Eileen Gray Furniture
Designer, artist and architect Eileen Gray was one of the most fascinating creative figures of the 20th century. Her body of work includes lustrous lacquered pieces — her Dragons chair set an auction record for modern furniture ($28 million) at the 2009 sale of the Yves Saint Laurent estate — and sleek chrome furnishings that rival the work of Le Corbusier and the members of the Bauhaus as exemplars of pure, modernist design.
The independent and unconventional daughter of Irish landed gentry, Gray studied painting at London’s Slade School of Fine Art in her early twenties before moving to Paris in 1906 to pursue her artistic dreams. Gray had become captivated by lacquerware after seeing an exhibit in the Victoria & Albert Museum, and in Paris persuaded an expatriate Japanese master of the painstaking process, Seizo Sugawara, to teach her. Within a few years, Gray had become known among the cognoscenti for her sculptural lacquered furnishings, which she incorporated into the homes of interior design clients.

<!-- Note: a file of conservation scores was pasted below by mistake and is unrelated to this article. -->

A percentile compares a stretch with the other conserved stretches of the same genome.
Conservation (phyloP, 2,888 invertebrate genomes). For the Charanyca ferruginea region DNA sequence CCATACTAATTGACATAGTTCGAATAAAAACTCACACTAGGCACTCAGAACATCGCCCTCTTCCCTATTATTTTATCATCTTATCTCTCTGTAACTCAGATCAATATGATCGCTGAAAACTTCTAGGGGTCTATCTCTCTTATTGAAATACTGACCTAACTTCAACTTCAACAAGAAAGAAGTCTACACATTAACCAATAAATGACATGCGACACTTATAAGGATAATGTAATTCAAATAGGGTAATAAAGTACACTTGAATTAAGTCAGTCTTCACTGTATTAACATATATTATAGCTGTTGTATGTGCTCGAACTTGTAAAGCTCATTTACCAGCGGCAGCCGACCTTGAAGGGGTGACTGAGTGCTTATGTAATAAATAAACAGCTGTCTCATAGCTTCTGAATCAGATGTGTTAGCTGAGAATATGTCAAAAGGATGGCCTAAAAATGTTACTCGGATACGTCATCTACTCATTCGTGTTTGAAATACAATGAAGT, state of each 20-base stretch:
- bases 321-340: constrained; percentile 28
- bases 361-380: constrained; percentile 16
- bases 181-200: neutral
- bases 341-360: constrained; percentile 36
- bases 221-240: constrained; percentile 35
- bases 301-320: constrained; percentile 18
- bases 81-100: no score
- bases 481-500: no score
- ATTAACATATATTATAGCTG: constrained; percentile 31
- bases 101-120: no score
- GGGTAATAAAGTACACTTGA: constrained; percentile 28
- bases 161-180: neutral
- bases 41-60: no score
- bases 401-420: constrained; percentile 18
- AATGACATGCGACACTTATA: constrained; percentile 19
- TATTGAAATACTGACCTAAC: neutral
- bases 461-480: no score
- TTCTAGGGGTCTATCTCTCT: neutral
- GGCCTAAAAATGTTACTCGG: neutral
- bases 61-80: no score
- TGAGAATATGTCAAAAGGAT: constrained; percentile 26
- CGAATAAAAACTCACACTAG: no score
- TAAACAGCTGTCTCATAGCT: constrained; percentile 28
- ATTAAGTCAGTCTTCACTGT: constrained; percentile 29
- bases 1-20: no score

She was ever evolving as a designer. By the early 1920s she was creating geometric works that embodied the essence of the nascent modernist design movement. Some pieces — such as her Bricks screen, an assemblage of pivoting rectangular panels — employ the planar forms favored by Gerrit Rietveld and other De Stijl architects of the Netherlands. Others feature the tubular chrome framing used by Marcel Breuer and Ludwig Mies van der Rohe. These include the Bibendum chair — named for the resemblance of its semicircular back and armrest to the character known in English as the Michelin Man — and the adjustable E 1027 side table, conceived in 1927 for the interiors of a stark white villa she designed for herself in the South of France.
Never a self-promoter, Gray drifted out of the limelight in the 1930s. Interest in her work was revived in the early ’70s, however, when the estates of her early clients came to auction. Her original lacquer pieces are the most coveted, but, as the sale of the Dragons chair shows, are rare and extremely expense. None of Gray’s designs were made in large numbers until, a few years before her death, she granted a production license. These pieces range in price from $1,000 to $2,500, depending on furniture type and condition. Gray’s work has become iconic of practical and elegant modernist design. Yet, as you will see on these pages, many of her creations have a simplicity that makes them welcome even in a traditional setting.